It becomes conciliatory and accommodating to the extent the POLR is defended; it adapts to the other, becoming exactly what makes them feel safe. It responds spontaneously to unspoken wishes, unexpressed expectations. It continues to monitor people's weak spots though, so remains a dormant weapon.
    Ok, I'm curious, where are these ideas from?

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    The way I see it, to some extent a function is a function, and we cannot really separate the raw knowledge into I and E parts, i.e. to some extent logical knowledge is simply logical -- this is why both id and ego have to be strong to facilitate processing of the major info type.

    However, the fact is that our ego and psychology are always perceiving the information we rawly process in a certain way, so while the id stuff happens easily, it isn't seen as the "point" of the processing, i.e. the ego is the part that drives and directs the processing according to its attitudinal focus.

    I personally think though that the ego isn't ambiverted in all cases, so I don't think of the creative as necessarily "equally" egoic as the base, but I still think the basic premise is OK, in that it is true that any given J operation tends in practice to be related to some P, thus acquires a relative importance.
    My preference is that in case this isn't always the case in one person, to say they don't wholly fit one type, but may fit one type best and another lesser.

    This also means, by the way, that the demonstrative is only demonstrative in so much as the person is strong on rational-irrational!!! Consciousness and type, IMHO, are not static, they are dynamic just like Jung said, so the static models of Aushra work well mainly to conceptualize relatively stable phases of consciousness (and of course, some may remain in those almost all the time with no other pronounced ones).

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    Quote Originally Posted by chemical View Post
    The way I see it, to some extent a function is a function, and we cannot really separate the raw knowledge into I and E parts, i.e. to some extent logical knowledge is simply logical -- this is why both id and ego have to be strong to facilitate processing of the major info type.
    Give me such examples where logical knowledge is just logical? Or do you mean it's logic where both attitudes are required at the same time to process it?


    I personally think though that the ego isn't ambiverted in all cases, so I don't think of the creative as necessarily "equally" egoic as the base, but I still think the basic premise is OK, in that it is true that any given J operation tends in practice to be related to some P, thus acquires a relative importance.
    My preference is that in case this isn't always the case in one person, to say they don't wholly fit one type, but may fit one type best and another lesser.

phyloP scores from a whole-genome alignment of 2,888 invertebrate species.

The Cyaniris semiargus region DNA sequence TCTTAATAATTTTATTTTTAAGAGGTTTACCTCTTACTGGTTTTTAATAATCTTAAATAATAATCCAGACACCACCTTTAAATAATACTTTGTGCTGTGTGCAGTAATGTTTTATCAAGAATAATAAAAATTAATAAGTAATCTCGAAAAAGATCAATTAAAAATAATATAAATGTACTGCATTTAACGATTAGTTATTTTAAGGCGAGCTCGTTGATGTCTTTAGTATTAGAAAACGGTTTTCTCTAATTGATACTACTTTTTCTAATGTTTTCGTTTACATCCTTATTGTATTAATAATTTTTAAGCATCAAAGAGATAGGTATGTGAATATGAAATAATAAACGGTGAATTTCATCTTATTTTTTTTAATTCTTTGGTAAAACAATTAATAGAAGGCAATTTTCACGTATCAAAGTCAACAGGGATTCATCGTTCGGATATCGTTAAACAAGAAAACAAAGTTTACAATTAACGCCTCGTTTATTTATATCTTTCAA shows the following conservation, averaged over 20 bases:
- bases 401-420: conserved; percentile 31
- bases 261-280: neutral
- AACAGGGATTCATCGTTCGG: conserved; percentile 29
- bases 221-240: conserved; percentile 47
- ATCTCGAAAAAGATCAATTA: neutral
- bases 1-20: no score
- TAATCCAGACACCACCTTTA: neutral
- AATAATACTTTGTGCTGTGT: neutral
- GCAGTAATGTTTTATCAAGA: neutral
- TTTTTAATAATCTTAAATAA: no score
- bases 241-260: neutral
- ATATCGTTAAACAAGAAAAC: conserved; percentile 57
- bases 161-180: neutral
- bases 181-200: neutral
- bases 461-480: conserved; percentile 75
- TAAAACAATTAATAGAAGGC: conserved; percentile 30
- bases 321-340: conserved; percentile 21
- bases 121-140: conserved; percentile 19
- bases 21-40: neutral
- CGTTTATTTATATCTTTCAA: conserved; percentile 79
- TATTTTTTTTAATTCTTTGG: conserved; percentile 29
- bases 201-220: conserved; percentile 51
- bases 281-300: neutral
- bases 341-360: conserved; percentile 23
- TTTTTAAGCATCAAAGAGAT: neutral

Model A actually says the creative is not as egoic as the leading function. It's a bit further from the centre of ego compared to the leading function.

    There is individual variation about such distance of course. Subtype theories further emphasize this (inert/contact and accepting/producing subtype theories).


    This also means, by the way, that the demonstrative is only demonstrative in so much as the person is strong on rational-irrational!!!
    Why do you link that to clear rational/irrational preference? What happens if someone is not strong on that? What is it then if not demonstrative? I don't see how from that it follows that the demonstrative becomes conscious or gets extinguished or whatever you were thinking of.

    I'm not strong on the rational/irrational divide myself but my demonstrative is an unconscious devalued demonstrative background alright.


    Consciousness and type, IMHO, are not static, they are dynamic just like Jung said, so the static models of Aushra work well mainly to conceptualize relatively stable phases of consciousness (and of course, some may remain in those almost all the time with no other pronounced ones).
    What is static in one given moment is the underlying structure on top of which dynamic mental processing happens. The brain does change over time of course. If there are constraints on how much change is possible and what kind of change is possible then that introduces some staticness into type. And we do know of such constraints.

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    Quote Originally Posted by Myst
    I'm not strong on the rational/irrational divide myself but my demonstrative is an unconscious devalued demonstrative background alright.
    Yeah, but in your case, I think the better way to explain your type is to go with 2 different Jungian type blueprints, due to the fact that you strongly ego-identify with 2 functions in opposite attitudes.
    In fact, it's not at all surprising to me that you sorta think you can switch between 2 types/modes.

    My point is basically the assumptions of the model (e.g. that the secondary function in same attitude is considered demonstrative) seem to make most sense if the top function-attitude/IE/whatever is held as quite absolute. Otherwise, I find someone who has both strong T and strong N might be better described using 2 separate models than by just saying they have a strong creative.